The shift in investor preference for passive over active funds continued in the last two years, but Australian investors were more resistant to the global trend, according to research from Calastone.
Calastone’s latest report, ‘Tidal Forces – Can Active Funds Fight the Passive Flows?’ compiled from analysis of fund transactions across its network during the last two years, shows that the global policy response to the pandemic prompted significant net fund inflows as markets began to soar from April 2020 onwards.
Over the course of 2020, a net US$19.5 billion (A$28.2 billion) flowed across Calastone’s network into equity funds. More than half of this was in the last two months of the year.
Australian investors were also very bullish, adding US$4.7 billion to their equity fund holdings last year. Three-fifths of this was in November and December alone as vaccine approvals raised hopes for an end to the pandemic.
Index trackers are comfortably beating active funds in the race to attract new capital. Across Calastone’s global network, they garnered inflows of US$10.0 billion in 2019 and a further US$13.5 billion in 2020. Across every major territory and across every equity fund category, passive funds outpaced their active equivalents in the last two years.
Active funds saw net outflows of US$11.4 billion in 2019 and would have shed cash again in 2020 were it not for a dramatic turnaround in the final quarter. By the end of the year, investors added a net US$6.0 billion to their holdings – not enough to make up for 2019 outflows.
In Australia, the preference for passive funds has been less clearly ahead of active funds than elsewhere. Australians added modestly to their active fund holdings in 2019 and significantly in 2020, in contrast to the rest of the world.
Over the two-year period, these net inflows totalled A$5.7bn. Unlike investors elsewhere, Australians added less to index funds – net A$3.6bn. Even so, Calastone’s Fund Flow Index rated the passive flows higher because they took place on lower overall transaction volumes, indicating greater investor conviction. To this extent, Australia follows the global trend.
The one area where the active fund management industry is mounting a successful defence against the rise of index trackers is with ESG-related funds. They are the undisputed success story of the last two years for the asset management industry, the report says.
From a near standing start, ESG-orientated funds have captured investor imagination to such an extent that, for the last two years, they have taken $84 in every net $100 flowing over the network into equity funds of any kind, a total of $15.1 billion out of $18.1 billion. Net inflows rose seven-fold between 2019 and 2020, even though overall turnover in ESG funds only doubled.
UK and European investors have been the keenest buyers of ESG funds. Based on fund flows, Australian and Asian investors appear to be about two and three years behind the curve respectively, although appetite is growing. In 2019 and 2020, Australian investors added just A$1.2 billion to ESG equity funds, only $1 for every $13 that flowed into equity funds of any kind – a fraction of the global average.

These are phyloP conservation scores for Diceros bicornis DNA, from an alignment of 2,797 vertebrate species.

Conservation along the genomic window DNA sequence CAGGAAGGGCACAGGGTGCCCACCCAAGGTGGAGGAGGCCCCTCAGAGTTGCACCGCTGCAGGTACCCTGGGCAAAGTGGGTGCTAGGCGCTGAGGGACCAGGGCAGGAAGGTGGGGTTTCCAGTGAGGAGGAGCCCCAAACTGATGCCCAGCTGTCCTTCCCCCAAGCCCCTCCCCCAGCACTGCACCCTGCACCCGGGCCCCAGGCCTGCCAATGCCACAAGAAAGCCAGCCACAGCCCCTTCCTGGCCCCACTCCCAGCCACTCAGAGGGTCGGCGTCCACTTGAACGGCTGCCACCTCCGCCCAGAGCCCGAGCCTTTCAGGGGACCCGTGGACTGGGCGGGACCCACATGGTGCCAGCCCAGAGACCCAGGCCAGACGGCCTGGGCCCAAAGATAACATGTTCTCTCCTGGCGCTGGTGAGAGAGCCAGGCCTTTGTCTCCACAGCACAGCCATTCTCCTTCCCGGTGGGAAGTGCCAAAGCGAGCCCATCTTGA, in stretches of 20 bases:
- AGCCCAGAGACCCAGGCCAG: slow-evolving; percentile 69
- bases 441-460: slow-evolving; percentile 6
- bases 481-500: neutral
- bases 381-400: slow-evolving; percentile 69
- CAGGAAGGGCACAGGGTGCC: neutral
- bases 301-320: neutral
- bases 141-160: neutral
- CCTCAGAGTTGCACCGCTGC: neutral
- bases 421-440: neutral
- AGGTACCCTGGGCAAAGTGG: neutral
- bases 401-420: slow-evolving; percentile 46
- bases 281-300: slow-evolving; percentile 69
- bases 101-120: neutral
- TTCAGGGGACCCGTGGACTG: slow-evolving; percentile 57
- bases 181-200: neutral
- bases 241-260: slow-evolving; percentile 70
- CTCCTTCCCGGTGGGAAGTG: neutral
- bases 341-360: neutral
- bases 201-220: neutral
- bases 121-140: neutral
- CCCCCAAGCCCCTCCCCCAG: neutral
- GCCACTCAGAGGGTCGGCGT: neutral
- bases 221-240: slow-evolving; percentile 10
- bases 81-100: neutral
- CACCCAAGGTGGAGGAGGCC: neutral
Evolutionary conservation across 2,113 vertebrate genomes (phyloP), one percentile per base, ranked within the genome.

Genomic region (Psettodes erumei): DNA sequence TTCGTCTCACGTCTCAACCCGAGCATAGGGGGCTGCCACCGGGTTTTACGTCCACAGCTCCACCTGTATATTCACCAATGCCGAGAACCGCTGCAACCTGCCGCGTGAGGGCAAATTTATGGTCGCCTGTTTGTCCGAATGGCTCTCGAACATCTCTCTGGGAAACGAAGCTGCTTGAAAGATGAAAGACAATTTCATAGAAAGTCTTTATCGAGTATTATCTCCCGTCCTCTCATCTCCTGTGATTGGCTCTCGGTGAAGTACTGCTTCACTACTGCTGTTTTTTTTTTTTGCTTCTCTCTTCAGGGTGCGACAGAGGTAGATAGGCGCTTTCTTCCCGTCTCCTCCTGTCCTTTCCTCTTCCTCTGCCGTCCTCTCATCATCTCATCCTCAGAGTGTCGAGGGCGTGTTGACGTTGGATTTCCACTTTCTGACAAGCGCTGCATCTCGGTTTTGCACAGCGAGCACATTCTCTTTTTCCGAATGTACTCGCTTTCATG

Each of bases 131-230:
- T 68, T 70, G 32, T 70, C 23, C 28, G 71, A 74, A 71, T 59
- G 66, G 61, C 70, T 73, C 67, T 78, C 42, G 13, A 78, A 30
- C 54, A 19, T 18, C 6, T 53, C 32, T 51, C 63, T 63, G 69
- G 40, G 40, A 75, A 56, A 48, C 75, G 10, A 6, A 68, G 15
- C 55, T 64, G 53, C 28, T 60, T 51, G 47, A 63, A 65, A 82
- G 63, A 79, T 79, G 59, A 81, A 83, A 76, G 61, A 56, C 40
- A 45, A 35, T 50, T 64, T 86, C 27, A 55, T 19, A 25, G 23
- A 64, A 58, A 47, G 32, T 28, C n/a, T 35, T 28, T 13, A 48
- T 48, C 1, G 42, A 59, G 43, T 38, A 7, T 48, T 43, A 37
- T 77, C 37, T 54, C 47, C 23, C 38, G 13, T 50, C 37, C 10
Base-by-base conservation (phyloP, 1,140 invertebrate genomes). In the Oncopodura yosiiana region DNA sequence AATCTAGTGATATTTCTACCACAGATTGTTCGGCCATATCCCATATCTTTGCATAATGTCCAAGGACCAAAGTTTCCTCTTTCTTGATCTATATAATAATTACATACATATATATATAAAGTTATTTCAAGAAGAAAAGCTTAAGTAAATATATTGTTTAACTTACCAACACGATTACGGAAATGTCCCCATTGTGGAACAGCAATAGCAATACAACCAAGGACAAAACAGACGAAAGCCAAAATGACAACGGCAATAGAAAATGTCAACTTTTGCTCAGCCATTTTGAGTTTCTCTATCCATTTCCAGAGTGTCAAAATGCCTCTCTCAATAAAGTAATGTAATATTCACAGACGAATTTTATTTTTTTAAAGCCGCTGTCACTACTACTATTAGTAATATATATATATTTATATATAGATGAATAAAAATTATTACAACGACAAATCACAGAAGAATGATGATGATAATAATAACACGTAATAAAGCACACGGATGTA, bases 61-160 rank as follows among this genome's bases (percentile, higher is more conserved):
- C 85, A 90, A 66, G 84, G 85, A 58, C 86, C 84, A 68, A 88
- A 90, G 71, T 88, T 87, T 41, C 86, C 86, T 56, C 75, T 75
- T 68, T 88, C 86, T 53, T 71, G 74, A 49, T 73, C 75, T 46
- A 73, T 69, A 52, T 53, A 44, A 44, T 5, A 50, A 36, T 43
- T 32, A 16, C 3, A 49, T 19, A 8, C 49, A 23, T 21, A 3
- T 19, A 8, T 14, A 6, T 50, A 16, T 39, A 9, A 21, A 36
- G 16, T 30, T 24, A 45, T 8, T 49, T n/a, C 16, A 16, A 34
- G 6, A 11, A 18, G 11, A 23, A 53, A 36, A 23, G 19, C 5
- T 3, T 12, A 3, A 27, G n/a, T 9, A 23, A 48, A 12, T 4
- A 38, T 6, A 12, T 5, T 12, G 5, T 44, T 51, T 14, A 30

Edward Glyn, head of global markets for Calastone, said: “The long bull market has favoured passive funds. Savers are quite happy to ride a rising index and take the simple market return.
“But passive investors are all-in on market bubbles and market crashes alike. Moreover, the rise of mega-caps like Apple and Amazon has increased absolute risk for passive investors, even if a fund continues to mirror the market perfectly. This is a sort of hidden risk.”
Glyn said: “In more challenging market times, many argue that active managers should be able to mitigate the risk of volatile markets and therefore generate outperformance. Investors generally have greater aversion to losses than they have appetite for gains so they should logically opt for active funds in times of trouble. There has not, however, been a sustained bear market for more than a decade, as even the convulsions caused by the onset of the pandemic were quickly sedated with enormous quantities of central bank liquidity and government cash.”
Ross Fox, managing director and Australia and New Zealand country head, said: “Australians are pretty patriotic when it comes to their investments. More than a third of the money they added to equity funds in 2020 went into funds that only invest in Australian equities. In Europe, the UK, and most of Asia, investors prefer to take a more global approach.
“In Australia, discourse in the financial services industry is more frequently turning to ESG. The topic is still more muted than in the UK and Europe and the home-market bias leaves investors with fewer assets that would meet global ESG standards. Across Asia, the speed at which attitudes are changing depends on the level of market development.”
Fox said Calastone’s new Fund Flow Index (FFI) would be launched in Australia later this year. It would provide detailed quarterly insight into Australian investor behaviour, tracking which fund categories are attracting most new capital or suffering outflows.